What is this hub-and-spokes model? Like the name suggests, it is like a car wheel, with a centre hub and spokes fanning out. In farming, this would mean having farmers working in an ecosystem where they have all they need to thrive; from financing, cold-chain infrastructure such as packhouses, and a route to market.
Not just more financing, but better financing
In terms of financing, growers do not want just random money. It must be structured to meet the unique demands of each cluster of producers.
The government claims that the new Horticulture Export Revolving Fund will “help address the major challenge of unavailability and lack of access to appropriately structured financing for short to long-term expenditures”. This remains to be seen.
What is government doing to make this latest funding facility better?
Beneficiaries will have to apply to their banks to access the money. A joint committee made up of industry players, banks and government will do periodic reviews of how the fund is working. There will be records on the payouts and any non-performing loans. There will be spot visits to beneficiaries.
This evaluation will involve checking on volumes and value of exports, market intelligence; the number of new projects started; jobs created; and the number of smallholder farmers engaging in horticulture exports by gender.
There is no shortage of interest in the sector’s potential from new investors.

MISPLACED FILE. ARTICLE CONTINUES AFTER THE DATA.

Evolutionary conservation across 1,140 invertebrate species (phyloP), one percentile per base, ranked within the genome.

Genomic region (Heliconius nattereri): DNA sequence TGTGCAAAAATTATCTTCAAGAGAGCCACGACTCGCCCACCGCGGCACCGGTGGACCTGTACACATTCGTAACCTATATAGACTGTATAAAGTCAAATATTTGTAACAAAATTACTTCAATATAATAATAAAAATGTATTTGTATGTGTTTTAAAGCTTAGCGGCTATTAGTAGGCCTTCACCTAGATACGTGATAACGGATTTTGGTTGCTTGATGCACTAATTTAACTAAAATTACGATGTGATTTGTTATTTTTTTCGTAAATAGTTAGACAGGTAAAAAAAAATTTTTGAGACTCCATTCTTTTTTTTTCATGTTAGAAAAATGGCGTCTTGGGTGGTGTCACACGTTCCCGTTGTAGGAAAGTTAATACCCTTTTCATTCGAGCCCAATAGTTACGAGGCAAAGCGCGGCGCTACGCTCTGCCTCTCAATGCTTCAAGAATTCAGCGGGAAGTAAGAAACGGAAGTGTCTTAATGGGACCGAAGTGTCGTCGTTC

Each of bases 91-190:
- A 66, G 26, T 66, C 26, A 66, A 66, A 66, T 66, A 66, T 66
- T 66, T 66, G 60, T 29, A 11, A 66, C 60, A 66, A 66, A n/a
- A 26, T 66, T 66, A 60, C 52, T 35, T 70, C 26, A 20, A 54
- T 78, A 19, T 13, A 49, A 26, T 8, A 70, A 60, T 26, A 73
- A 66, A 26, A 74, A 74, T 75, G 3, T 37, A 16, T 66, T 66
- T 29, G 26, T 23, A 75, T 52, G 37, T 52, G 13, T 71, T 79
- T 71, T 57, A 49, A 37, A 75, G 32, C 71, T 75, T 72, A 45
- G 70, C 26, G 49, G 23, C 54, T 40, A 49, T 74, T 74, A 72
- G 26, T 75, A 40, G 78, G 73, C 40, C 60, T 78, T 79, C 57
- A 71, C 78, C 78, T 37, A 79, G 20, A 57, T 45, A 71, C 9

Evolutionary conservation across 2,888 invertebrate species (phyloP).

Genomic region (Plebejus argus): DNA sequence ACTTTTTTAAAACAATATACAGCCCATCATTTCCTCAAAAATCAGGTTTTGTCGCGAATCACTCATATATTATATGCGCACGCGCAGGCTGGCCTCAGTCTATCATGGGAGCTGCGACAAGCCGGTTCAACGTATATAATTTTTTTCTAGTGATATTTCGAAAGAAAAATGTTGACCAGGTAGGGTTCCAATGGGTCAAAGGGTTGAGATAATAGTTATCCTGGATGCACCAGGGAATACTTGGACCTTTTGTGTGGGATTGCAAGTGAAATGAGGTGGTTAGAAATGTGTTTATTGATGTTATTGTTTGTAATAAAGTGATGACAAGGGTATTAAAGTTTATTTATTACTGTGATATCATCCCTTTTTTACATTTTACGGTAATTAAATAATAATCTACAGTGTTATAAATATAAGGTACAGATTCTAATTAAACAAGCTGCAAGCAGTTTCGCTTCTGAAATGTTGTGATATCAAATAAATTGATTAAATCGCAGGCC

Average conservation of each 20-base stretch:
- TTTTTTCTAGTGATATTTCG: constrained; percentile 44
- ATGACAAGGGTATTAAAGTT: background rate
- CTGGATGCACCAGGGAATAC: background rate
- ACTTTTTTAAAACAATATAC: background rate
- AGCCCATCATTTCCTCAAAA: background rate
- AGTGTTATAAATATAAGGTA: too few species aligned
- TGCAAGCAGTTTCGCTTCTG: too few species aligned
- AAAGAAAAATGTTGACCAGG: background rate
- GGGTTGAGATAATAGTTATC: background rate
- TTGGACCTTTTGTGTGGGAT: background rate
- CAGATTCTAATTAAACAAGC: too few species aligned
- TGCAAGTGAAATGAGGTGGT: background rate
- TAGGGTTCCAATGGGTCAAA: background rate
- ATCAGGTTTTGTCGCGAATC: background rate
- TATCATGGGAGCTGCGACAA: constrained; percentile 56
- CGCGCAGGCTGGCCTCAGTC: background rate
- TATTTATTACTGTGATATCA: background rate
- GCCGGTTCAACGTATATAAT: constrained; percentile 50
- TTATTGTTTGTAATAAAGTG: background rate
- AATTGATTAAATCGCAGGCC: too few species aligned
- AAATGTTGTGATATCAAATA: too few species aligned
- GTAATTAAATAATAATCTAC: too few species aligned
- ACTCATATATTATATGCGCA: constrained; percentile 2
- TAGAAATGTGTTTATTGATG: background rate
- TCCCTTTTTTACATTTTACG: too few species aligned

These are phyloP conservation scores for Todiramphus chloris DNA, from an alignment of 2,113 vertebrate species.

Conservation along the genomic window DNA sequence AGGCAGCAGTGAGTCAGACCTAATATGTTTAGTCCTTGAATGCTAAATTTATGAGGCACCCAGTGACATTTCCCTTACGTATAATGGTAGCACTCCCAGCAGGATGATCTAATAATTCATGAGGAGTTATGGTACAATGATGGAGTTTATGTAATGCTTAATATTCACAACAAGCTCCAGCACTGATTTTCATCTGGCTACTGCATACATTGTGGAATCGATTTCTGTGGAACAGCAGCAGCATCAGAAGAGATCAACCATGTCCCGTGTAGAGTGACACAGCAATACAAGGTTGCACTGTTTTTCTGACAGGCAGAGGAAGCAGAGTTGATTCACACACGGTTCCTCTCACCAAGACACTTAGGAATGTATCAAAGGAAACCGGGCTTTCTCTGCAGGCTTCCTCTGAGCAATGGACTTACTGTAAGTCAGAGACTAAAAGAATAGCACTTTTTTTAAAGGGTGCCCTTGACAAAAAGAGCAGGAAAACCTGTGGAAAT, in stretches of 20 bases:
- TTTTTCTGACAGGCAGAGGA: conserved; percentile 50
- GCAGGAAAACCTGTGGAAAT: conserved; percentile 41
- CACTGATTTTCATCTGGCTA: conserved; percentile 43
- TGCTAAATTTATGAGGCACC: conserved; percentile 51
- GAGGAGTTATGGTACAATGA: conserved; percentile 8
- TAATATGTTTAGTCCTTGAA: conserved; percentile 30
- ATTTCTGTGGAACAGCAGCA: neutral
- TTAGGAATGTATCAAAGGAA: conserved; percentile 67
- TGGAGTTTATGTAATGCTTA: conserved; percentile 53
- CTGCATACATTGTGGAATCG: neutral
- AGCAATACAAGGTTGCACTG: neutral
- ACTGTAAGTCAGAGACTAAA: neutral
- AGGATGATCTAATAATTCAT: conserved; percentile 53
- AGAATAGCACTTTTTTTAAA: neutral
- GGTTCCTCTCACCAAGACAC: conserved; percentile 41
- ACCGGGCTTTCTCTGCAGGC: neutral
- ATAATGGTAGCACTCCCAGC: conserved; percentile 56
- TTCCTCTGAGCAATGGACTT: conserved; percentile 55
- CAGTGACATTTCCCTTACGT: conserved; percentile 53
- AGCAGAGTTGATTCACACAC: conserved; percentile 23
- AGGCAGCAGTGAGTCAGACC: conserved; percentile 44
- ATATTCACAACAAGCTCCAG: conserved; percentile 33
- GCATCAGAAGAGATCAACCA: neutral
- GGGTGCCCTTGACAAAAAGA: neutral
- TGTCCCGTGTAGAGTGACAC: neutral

In September, InspiraFarms, a European company that designs and supplies cold-rooms and packhouses, set up its regional office in Zimbabwe, looking to take advantage of the growth in Zimbabwean horticulture.
This is the sort of investment the new revolving fund must target even more, given that Zimbabwean producers lose up to 40% of their produce to post-harvest losses.
A Dutch company, Tuinbouw Zonder Grenzen B.V., is investing into Claremont Orchards, owned by Ariston, one of Zimbabwe’s biggest agro-exporters. Meikles has pivoted into agriculture, investing significant capital into expanding its estates.
What about markets? Cabinet admits that “farmers have hitherto been disadvantaged by lack of markets”. Government aims to use the new fund to “capacitate” ZimTrade and the Agricultural Marketing Authority to “enable them to open up verifiable markets”. There are no details yet on how this will be done, above what the two entities are already doing.
The good news is that Dubai’s Ali Gholami, one of the biggest fruit and vegetable distributors in the Gulf, plans to increase its intake of Zimbabwean produce ten-fold over the next two years. That demand has to be met.
By making the horticulture revolving fund its first beneficiary of the IMF money, the government is sending a signal on its view of the industry’s potential. However, the fund must be better structured than existing government funding systems.
There is a good chance here to revive a key industry. Now, the task is to make sure the fund is well targeted, and transparent, so as to not let this chance go to waste.